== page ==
My individual company 401(k) retirement plan participant prospecting began in the summer of 1999. I started prospecting my existing clients. At the time, I wasn’t aware of any other investment advisor who was offering to analyze an individual investor’s company 401(k) retirement plan account.
Today, providing investment advice to individual company 401(k) retirement plan participants is my investment advice niche. I was able to carve out that niche by combining my old-school prospecting skills with social media technology resources.
Before you contact your first prospect, make sure you’ve built a solid online presence. If you Google my name, “ric lager,” you’ll find the entire first search page is filled with links to my company website, bio, and articles in online publications.
I post a blog article weekly to my company website, LinkedIn publishing, LinkedIn groups, google+, Twitter, Facebook groups, and my local Patch web site. The most important social media habit that I have developed over the years is to consistently post new content every week.
I never talk about investment products. I never discuss investment returns. I never ask anyone to “call me and send me money.” I don’t offer a white paper or newsletter. Instead, I write about current issues that face individual company 401(k) retirement plan participants.
Every day I read articles on investment advice web sites. Most of my content gives my opinion about the content of an article that I find. I add a link to the original article in my blog post.
My Google ranking is higher than if I paid Google for ad words. In fact, a search of “401(k) advice in Minnesota” ranks my website right below firms that paid for ad searches.
If a client or prospect ever takes the time to Google me, I am confident that I will show well. I have established a solid online presence in search rankings and on my LinkedIn profile. It is not enough, however, to have a strong presence on social media. You still have to prospect for clients.
The mechanical process of finding individual company 401(k) retirement plan participants to call begins at the company level. The best online resource that I have found to identify local company 401(k) retirement plan providers is the Department of Labor Form 5500/5500-SF Filing Search web site. The link can be found here:
My firm is an independent registered investment advisor with no broker-dealer relationship. I need to find local company 401(k) retirement plans that have custody relationships with my preferred company 401(k) retirement plan custodians.
Charles Schwab and Fidelity dominate the 401(k), 403(b), and 457(b) retirement plan provider and custodian landscape in my local market. I need to determine how to access individual company 401(k) retirement plan accounts through my existing independent RIA custodian relationships.
Once I have identified my targeted local companies, I use LinkedIn Sales Navigator to find individuals at those companies. The second step in my individual company 401(k) retirement plan participant prospecting strategy is to approach company employees through LinkedIn connections.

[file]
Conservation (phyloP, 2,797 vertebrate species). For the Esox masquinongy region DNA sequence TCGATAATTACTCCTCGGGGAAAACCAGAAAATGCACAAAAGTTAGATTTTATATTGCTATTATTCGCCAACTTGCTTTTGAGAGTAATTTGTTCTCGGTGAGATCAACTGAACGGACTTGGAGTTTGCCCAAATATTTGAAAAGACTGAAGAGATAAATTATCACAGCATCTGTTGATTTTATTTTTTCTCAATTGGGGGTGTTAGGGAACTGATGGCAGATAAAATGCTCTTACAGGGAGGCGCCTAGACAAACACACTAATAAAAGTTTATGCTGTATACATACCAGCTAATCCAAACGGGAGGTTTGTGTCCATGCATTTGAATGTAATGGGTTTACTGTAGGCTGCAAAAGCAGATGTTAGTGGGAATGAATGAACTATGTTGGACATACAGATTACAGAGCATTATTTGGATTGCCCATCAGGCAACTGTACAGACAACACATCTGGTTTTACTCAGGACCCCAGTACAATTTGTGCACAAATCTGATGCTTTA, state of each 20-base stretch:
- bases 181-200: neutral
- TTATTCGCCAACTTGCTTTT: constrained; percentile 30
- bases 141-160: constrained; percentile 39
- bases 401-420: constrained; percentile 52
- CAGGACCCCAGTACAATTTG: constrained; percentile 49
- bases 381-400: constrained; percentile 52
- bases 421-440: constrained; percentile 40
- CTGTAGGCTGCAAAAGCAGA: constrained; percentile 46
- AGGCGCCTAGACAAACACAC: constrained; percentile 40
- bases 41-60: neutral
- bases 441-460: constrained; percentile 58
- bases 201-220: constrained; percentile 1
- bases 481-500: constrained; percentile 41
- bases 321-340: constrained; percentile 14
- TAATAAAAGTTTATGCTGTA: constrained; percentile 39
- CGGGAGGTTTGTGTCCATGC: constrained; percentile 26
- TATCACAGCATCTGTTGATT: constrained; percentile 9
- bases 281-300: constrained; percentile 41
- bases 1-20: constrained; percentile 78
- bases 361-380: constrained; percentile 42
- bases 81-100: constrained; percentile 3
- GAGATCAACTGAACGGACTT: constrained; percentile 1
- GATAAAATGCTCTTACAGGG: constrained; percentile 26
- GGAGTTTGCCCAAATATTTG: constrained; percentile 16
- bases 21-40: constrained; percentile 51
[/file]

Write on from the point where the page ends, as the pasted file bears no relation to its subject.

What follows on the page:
Bill Good from Bill Good Marketing, Inc. taught me the most important prospecting principal of all back in 1985. That is, “Always prospect a list on which word-of-mouth can occur.” Thirty years later, the best tool for that prospecting campaign has become LinkedIn.
After two LinkedIn connection message attempts, I then move the prospecting process over to corporate e-mail messages. Again, I will make at least two attempts to get an e-mail response from each individual prospect.
In the last few months, I have begun to experiment with contacting prospects through LinkedIn Groups. I have also set up my own LinkedIn Group called 401(k) PCRA. The results so far from prospecting LinkedIn group members are very promising.
The last part of my individual company 401(k) retirement plan participant process is my favorite pastime. That is, cold telephone calling individual company 401(k) retirement plan participants during daytime working hours.
I know what you are thinking: “What do you say on your cold telephone call?” After 34 years of making cold prospecting telephone calls, much of what I do is spontaneous. My compliance consulting firm, NCS Regulatory Compliance, has provided tips on what not to say:
- Never say anything that is remotely false or misleading in any way.
- Never use promissory language or marketing hyperbole, which is inherently misleading.
- Never guarantee success or a particular outcome.
- Never discuss investment performance or specific securities.
- Never mention clients’ names or imply what they think about your services.
Statements regarding clients’ experience with your firm might be viewed as testimonials, which are forbidden. Furthermore, you should never encourage clients to give you favorable reviews on social media, because you might inadvertently violate the rule prohibiting testimonials. Testimonials should be removed from all social media over which you have control. In addition, never call yourself an “expert” on a particular subject unless you can prove that description to examiners with objective evidence.
If you’re uneasy about winging it on cold calls, work from a script that has been preapproved by a compliance consulting firm like NCS Regulatory Compliance.
I have had great prospecting, LinkedIn, Google search, and social media teachers over the years. Some of the time and money was wasted in hindsight. But some of the time and money spent has completely changed my investment advisory career.
There are compliance-friendly, low cost, and profitable social media prospecting strategies that you can put in place in your investment advisory practice. It all starts with authoring one content piece per week and making sure it gets to the right places.